In my project I should calculate surface tension between water and methane with lammps. I write the program.I use SPC model for water and $l_j$ for methane and water - methane. But now I don't know ...
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How can the surface of a liquid exist if there are no attracting molecules above it?

Okay this is probably a stupid question but here goes: We know that molecules in a liquid are attracted from all the molecules around it so there is no net attraction. Well, then how do the ...
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1answer
159 views

Why do new towels dry better after a few uses?

Most of you will be familiar with the phenomenon: you have bought a new towel and you first have to wash it or use it a couple of times before it starts to work properly, i.e. dry your body after ...
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472 views

Dynamic simulation of surface tension [closed]

Is there any substantial body of work in physics on dynamically simulating effects of surface tension on liquids? The texts i found so far on fluid dynamics all seem to ignore surface tension, ...
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1answer
102 views

Is there a way to define a function of a meniscus curvate?

If you cut a thin slit in thin opaque material and then put it into water and pull it out, the meniscus will be formed in the slit. For my research I need to know if it is analytically possible to ...
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Surface energy as thermodynamic potential

Consider free energy of sharp interface $\Gamma$ $$ \int_\Gamma \sigma\;\mathrm{d}S $$ or also free energy of diffuse interface of characteristic width $\epsilon$ given by Cahn-Hilliard/Allen-Cahn ...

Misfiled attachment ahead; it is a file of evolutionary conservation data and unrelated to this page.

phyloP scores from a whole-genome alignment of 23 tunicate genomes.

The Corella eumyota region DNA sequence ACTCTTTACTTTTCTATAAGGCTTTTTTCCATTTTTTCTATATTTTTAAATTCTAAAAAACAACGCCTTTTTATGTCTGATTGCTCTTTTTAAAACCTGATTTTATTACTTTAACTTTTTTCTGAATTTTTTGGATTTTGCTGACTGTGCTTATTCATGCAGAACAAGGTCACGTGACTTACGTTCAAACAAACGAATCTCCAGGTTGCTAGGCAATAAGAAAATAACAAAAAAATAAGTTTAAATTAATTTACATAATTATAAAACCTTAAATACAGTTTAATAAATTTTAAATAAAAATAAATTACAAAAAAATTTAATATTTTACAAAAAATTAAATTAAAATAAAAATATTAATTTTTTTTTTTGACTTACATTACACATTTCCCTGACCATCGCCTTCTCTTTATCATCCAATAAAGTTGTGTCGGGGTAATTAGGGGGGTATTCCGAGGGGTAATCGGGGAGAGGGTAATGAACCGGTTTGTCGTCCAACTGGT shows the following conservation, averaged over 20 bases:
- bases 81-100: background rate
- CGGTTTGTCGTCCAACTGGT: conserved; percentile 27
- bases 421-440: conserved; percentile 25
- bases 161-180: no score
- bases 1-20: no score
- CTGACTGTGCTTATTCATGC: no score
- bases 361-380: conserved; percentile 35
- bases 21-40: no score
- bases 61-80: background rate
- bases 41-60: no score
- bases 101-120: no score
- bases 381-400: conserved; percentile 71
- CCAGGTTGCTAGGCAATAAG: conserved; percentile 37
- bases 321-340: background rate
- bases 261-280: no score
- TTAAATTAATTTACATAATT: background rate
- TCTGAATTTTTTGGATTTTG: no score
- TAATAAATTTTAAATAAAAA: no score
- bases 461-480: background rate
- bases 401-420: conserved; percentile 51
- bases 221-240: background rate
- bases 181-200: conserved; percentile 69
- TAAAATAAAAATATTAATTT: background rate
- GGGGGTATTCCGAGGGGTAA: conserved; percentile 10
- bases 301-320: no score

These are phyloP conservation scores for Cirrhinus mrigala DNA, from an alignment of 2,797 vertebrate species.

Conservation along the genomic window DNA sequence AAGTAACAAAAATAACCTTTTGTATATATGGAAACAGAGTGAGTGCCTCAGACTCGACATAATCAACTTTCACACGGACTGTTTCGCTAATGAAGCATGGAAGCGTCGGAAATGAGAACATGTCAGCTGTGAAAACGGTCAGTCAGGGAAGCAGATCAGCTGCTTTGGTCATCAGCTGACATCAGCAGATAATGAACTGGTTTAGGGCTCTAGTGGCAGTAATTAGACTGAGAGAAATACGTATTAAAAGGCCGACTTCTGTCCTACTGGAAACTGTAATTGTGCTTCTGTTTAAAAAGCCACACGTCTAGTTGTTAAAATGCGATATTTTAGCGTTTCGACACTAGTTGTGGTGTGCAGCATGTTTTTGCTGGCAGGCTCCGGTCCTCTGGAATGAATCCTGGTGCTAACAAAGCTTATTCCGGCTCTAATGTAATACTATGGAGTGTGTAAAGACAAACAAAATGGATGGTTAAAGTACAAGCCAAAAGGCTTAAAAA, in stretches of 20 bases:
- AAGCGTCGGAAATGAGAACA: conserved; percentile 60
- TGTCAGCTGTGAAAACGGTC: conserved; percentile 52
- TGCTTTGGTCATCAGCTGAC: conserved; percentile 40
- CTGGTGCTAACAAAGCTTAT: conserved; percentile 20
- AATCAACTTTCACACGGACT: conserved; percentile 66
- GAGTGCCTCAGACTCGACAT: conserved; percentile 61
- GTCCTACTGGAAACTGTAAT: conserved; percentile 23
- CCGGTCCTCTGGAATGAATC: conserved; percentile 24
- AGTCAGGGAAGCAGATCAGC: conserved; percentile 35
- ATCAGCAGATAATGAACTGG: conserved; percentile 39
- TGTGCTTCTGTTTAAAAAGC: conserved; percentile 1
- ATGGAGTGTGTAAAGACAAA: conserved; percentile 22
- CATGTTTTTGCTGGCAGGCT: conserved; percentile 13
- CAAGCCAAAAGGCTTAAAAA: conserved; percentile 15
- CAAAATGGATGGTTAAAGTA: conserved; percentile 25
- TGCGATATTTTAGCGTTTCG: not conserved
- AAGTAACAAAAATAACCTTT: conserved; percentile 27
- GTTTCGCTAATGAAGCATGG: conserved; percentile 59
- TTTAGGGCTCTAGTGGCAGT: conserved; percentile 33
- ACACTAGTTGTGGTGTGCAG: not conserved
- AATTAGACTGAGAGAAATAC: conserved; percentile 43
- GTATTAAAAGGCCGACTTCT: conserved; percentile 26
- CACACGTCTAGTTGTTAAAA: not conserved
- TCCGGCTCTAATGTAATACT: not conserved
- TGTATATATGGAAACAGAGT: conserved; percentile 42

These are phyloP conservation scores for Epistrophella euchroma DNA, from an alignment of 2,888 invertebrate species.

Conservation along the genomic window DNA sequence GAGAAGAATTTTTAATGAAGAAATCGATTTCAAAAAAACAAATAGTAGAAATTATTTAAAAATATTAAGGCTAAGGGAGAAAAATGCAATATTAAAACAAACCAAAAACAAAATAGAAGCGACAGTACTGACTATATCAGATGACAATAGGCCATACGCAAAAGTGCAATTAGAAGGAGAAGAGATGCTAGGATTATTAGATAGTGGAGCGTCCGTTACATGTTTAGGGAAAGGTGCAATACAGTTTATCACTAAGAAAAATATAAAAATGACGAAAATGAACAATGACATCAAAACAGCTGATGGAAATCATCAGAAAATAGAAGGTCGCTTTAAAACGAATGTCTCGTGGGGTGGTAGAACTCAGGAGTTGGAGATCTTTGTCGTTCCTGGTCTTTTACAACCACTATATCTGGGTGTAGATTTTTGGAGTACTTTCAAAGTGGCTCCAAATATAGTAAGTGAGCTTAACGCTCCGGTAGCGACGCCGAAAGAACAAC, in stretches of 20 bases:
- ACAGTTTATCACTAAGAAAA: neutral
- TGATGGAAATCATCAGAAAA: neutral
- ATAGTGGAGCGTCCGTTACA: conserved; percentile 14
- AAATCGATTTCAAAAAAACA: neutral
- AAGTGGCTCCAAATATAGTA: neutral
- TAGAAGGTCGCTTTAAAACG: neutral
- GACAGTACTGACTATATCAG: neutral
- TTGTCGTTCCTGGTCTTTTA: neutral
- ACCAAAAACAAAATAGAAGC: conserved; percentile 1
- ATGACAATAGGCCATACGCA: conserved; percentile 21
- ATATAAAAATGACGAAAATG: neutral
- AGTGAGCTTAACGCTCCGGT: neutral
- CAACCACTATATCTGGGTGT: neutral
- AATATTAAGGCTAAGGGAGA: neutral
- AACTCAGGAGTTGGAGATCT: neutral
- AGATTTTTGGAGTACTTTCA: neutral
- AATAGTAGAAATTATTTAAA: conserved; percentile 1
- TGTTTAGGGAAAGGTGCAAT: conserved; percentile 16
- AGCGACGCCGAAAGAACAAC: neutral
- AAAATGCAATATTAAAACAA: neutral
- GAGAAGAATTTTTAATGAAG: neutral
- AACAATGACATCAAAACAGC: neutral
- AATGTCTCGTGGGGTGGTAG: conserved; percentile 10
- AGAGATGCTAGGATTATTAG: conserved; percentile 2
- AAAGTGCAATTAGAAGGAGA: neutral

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1answer
543 views

Stability and lifetime of soap bubbles formed with light gases like helium or hydrogen?

A friend asked me if it would be possible to make soap bubbles out of a gas like hydrogen and if you did, would they float higher, faster. Due to the lower mass of light gases (compared to the air) I ...
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1answer
145 views

English/German translation of Latin scientific texts in general, “Principia Generalia Theoriae Figurae Fluidorum in Statu Aequilibrii” in particular

I am trying to get my hands on an English or German translation of the seminal work by Gauss on fluid shapes in equilibrium: "Principia generalia Theoriae Figurae Fluidorum in statu Aequilibrii ...
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1answer
173 views

Absorption of Water